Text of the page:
Perhaps it’s appropriate that Priyadarshan no longer refers to himself as director of his films, choosing instead to go with the credit “Filmed by Priyadarshan”. The extent of his involvement on Tezz for one, hardly qualifies as anything more than mere ‘filming’, given that it’s an unapologetic rip-off of the popular Japanese film, The Bullet Train.
Ajay Devgan stars as an engineer in London who’s deported home to India when the authorities discover he’s been flouting immigration laws. He returns to England four years later, determined to seek revenge for being separated from his wife Kanagana Ranaut, who for reasons unknown stays back and pines for her husband instead of catching the next flight to India and joining him there.
Now in terrorist mode, Devgan plants a bomb on the London-Glasgow Express, threatening to blow up the passenger train if his demand for 10 million Euros isn’t met. He’s aided in this mission by Zayed Khan and Sameera Reddy, who owe him a favor from a few years ago.
Even as Boman Irani comes close to popping a vein as the distressed control-room head who must figure out ways to keep the train running, Anil Kapoor struts about coolly as a quick-thinking counter-terrorism officer who’s on the trail of these troublemakers. Aside from some tacky CGI shots of criss-crossing trains, much of the action in Tezz unfolds outside of the railways, as Devgan and his accomplices dodge the cops on everything from canoes and speedboats to motorbikes and fast cars. Occasionally the chase sequences work – particularly a thrilling foot chase between Zayed Khan and Anil Kapoor – but many of them are so lazily filmed and edited that they inspire no nail-biting tension whatsoever.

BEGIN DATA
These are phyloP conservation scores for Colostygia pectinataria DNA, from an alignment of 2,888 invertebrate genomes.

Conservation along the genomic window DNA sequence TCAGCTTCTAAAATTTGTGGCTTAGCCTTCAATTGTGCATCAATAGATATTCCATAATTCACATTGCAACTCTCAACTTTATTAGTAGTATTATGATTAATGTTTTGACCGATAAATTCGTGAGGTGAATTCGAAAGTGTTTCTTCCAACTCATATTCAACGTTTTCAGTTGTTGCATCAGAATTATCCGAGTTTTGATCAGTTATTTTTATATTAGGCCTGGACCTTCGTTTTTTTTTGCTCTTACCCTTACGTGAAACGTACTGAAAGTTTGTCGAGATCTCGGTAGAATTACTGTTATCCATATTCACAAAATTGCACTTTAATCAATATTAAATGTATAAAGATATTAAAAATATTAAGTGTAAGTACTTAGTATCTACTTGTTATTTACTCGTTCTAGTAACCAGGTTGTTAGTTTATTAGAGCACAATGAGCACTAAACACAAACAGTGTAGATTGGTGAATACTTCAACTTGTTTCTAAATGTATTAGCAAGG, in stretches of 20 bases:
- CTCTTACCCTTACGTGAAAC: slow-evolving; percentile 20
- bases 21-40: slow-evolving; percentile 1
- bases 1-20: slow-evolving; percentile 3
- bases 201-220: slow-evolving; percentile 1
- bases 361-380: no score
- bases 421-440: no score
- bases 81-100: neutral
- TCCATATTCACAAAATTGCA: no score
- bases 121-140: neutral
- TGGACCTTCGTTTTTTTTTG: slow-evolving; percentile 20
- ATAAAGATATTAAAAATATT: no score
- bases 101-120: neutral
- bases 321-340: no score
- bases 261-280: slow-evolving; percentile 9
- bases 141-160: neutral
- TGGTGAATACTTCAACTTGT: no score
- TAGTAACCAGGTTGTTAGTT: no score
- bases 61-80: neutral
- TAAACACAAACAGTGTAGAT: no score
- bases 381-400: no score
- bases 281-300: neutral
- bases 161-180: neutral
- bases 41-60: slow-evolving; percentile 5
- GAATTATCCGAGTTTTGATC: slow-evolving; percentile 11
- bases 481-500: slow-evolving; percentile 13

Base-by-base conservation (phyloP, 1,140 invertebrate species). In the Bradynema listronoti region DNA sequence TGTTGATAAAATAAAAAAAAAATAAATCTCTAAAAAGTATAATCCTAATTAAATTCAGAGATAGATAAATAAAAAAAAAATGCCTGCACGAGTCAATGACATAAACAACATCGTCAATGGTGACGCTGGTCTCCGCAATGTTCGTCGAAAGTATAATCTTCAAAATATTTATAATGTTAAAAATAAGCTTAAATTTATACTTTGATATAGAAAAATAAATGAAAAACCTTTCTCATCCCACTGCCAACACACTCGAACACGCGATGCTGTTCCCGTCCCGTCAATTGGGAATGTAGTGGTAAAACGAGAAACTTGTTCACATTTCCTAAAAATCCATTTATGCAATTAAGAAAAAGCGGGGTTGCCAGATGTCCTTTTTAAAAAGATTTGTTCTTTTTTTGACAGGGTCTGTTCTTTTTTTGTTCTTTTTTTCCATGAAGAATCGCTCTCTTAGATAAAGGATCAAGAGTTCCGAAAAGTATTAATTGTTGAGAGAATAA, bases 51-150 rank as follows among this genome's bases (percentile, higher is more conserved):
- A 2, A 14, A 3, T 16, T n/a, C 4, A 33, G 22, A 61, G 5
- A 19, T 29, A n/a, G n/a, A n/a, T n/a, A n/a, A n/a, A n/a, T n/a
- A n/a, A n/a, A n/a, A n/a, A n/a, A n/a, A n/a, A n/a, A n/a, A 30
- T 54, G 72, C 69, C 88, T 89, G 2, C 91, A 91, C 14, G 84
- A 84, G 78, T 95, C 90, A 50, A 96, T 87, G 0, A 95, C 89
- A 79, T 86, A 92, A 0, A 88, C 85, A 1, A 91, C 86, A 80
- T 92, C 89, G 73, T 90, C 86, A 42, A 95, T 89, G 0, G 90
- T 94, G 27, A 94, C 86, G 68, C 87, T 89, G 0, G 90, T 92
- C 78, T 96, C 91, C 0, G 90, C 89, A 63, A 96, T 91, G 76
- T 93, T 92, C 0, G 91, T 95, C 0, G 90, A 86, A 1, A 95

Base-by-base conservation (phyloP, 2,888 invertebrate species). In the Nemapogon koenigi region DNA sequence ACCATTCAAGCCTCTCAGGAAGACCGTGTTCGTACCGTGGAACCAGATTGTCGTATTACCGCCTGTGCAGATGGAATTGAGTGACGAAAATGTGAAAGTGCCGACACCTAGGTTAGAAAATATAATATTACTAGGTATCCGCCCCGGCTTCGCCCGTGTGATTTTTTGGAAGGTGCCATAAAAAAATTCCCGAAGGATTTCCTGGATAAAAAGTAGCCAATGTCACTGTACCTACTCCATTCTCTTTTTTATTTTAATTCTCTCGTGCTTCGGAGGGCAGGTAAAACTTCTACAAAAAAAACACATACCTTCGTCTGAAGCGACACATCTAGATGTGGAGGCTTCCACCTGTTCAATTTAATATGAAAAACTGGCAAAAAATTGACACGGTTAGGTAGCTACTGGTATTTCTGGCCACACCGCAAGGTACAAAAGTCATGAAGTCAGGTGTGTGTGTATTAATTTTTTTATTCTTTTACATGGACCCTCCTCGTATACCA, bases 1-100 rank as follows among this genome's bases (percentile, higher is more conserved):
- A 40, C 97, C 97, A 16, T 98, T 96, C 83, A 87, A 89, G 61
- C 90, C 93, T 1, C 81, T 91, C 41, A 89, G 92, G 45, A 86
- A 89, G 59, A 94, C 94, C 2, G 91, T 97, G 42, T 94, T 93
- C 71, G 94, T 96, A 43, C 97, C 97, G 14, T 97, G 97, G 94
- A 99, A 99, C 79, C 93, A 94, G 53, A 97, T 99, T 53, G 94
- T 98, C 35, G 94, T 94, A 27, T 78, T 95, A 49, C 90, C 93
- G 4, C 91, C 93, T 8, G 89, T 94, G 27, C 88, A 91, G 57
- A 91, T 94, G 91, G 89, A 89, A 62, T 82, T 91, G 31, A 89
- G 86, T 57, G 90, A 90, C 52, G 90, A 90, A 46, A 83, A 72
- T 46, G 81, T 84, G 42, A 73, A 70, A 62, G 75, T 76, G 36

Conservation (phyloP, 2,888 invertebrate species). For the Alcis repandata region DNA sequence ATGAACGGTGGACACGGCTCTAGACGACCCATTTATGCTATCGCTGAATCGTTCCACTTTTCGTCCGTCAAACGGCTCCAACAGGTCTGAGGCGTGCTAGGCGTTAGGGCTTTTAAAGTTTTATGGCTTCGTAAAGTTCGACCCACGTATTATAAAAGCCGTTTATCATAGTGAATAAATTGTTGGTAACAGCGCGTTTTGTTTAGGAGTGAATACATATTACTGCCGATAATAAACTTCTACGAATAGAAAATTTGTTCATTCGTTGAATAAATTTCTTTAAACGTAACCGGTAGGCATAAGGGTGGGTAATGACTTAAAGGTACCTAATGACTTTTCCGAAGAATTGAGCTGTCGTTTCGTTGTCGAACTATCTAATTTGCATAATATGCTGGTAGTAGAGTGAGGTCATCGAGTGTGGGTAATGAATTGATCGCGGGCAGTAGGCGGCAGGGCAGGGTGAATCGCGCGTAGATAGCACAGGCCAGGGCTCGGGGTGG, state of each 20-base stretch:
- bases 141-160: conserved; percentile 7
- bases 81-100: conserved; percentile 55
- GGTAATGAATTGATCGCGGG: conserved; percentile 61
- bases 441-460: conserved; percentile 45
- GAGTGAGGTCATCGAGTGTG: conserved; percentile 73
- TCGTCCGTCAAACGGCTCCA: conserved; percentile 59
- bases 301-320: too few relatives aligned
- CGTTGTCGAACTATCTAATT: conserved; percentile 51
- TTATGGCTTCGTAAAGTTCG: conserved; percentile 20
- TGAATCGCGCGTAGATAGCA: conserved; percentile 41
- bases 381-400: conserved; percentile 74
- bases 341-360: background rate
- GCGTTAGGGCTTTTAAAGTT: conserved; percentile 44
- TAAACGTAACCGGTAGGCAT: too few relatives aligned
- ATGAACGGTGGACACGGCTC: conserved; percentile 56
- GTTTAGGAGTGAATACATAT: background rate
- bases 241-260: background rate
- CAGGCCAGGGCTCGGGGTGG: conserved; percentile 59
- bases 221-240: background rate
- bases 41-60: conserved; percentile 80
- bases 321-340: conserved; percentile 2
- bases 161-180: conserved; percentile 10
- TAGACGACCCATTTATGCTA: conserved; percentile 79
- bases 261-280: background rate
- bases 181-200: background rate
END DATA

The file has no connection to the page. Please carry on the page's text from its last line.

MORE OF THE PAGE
From leather jackets and trench coats to dark glasses and monkey caps…if only half the budget spent on the trendy wardrobe of the actors in this film had been utilized to hammer out a more sensible script, perhaps Tezz might have been a less stupid film. In one embarrassing scene, a British cop insinuates that Anil Kapoor might have intentionally botched up the case because he’s protecting the terrorist, who’s also Indian. More idiotic is the manner in which the terrorist’s nationality is discovered – while communicating with him on the phone, Boman Irani hears him mutter a Hindi swear word accidentally. But nothing is more preposterous than the film’s positioning of Devgan as a wronged man. Seriously…this guy is threatening to blow up a train for having been deported because he was an illegal immigrant! And we’re meant to root for him?
If that doesn’t make you laugh, Anil Kapoor’s accent most definitely will. Kapoor earnestly tackles his role, as does Devgan, but you can’t help feeling like you’ve seen all this before…in films like Speed and The Taking of Pelham 123 to name just a few. Boman Irani tries desperately to cling on to his dignity, but it’s only Mohanlal, as an anti-narcotics officer on board the doomed train, who scrapes by without completely embarrassing himself.
Tezz has many of the ingredients for an engaging, fast-paced thriller. What it needed was a director to assemble its parts and make them work. Alas, Priyadarshan is content with merely filming.
I’m going with one-and-a-half out of five for Tezz…awfully boring for a film that promises speed and thrills.